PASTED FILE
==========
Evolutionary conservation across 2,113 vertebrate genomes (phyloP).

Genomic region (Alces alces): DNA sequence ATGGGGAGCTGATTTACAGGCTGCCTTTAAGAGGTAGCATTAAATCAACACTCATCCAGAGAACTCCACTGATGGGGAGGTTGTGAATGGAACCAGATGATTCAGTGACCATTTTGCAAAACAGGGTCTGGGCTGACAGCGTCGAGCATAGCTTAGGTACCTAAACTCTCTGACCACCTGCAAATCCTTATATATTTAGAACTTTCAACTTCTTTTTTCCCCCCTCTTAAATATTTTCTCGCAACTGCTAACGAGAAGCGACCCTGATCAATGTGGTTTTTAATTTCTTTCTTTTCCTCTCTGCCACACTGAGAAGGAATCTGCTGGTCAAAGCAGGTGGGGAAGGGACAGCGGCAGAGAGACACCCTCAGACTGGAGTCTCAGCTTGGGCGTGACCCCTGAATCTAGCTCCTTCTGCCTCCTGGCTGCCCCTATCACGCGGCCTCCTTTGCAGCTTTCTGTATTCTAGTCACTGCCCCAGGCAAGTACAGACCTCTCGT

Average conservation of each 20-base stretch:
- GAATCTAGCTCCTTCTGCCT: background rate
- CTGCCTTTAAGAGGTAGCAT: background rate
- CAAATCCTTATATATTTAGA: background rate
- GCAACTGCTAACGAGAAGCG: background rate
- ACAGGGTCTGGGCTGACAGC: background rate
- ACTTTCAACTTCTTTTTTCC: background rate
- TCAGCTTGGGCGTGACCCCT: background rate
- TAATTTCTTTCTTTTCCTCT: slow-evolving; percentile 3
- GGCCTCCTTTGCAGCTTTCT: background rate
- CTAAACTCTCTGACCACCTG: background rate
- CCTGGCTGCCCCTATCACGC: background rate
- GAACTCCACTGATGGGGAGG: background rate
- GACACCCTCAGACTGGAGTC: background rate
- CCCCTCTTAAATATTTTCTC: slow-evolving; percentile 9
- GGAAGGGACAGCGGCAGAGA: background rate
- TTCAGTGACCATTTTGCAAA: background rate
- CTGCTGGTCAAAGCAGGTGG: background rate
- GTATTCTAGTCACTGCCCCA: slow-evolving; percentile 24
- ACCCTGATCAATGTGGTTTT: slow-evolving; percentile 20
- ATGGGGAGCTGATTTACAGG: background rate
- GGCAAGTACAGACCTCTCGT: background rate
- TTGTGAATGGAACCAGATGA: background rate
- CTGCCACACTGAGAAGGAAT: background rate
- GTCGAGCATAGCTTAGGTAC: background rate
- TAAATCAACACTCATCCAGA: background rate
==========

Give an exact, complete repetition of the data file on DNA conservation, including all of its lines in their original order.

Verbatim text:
Evolutionary conservation across 2,113 vertebrate genomes (phyloP).

Genomic region (Alces alces): DNA sequence ATGGGGAGCTGATTTACAGGCTGCCTTTAAGAGGTAGCATTAAATCAACACTCATCCAGAGAACTCCACTGATGGGGAGGTTGTGAATGGAACCAGATGATTCAGTGACCATTTTGCAAAACAGGGTCTGGGCTGACAGCGTCGAGCATAGCTTAGGTACCTAAACTCTCTGACCACCTGCAAATCCTTATATATTTAGAACTTTCAACTTCTTTTTTCCCCCCTCTTAAATATTTTCTCGCAACTGCTAACGAGAAGCGACCCTGATCAATGTGGTTTTTAATTTCTTTCTTTTCCTCTCTGCCACACTGAGAAGGAATCTGCTGGTCAAAGCAGGTGGGGAAGGGACAGCGGCAGAGAGACACCCTCAGACTGGAGTCTCAGCTTGGGCGTGACCCCTGAATCTAGCTCCTTCTGCCTCCTGGCTGCCCCTATCACGCGGCCTCCTTTGCAGCTTTCTGTATTCTAGTCACTGCCCCAGGCAAGTACAGACCTCTCGT

Average conservation of each 20-base stretch:
- GAATCTAGCTCCTTCTGCCT: background rate
- CTGCCTTTAAGAGGTAGCAT: background rate
- CAAATCCTTATATATTTAGA: background rate
- GCAACTGCTAACGAGAAGCG: background rate
- ACAGGGTCTGGGCTGACAGC: background rate
- ACTTTCAACTTCTTTTTTCC: background rate
- TCAGCTTGGGCGTGACCCCT: background rate
- TAATTTCTTTCTTTTCCTCT: slow-evolving; percentile 3
- GGCCTCCTTTGCAGCTTTCT: background rate
- CTAAACTCTCTGACCACCTG: background rate
- CCTGGCTGCCCCTATCACGC: background rate
- GAACTCCACTGATGGGGAGG: background rate
- GACACCCTCAGACTGGAGTC: background rate
- CCCCTCTTAAATATTTTCTC: slow-evolving; percentile 9
- GGAAGGGACAGCGGCAGAGA: background rate
- TTCAGTGACCATTTTGCAAA: background rate
- CTGCTGGTCAAAGCAGGTGG: background rate
- GTATTCTAGTCACTGCCCCA: slow-evolving; percentile 24
- ACCCTGATCAATGTGGTTTT: slow-evolving; percentile 20
- ATGGGGAGCTGATTTACAGG: background rate
- GGCAAGTACAGACCTCTCGT: background rate
- TTGTGAATGGAACCAGATGA: background rate
- CTGCCACACTGAGAAGGAAT: background rate
- GTCGAGCATAGCTTAGGTAC: background rate
- TAAATCAACACTCATCCAGA: background rate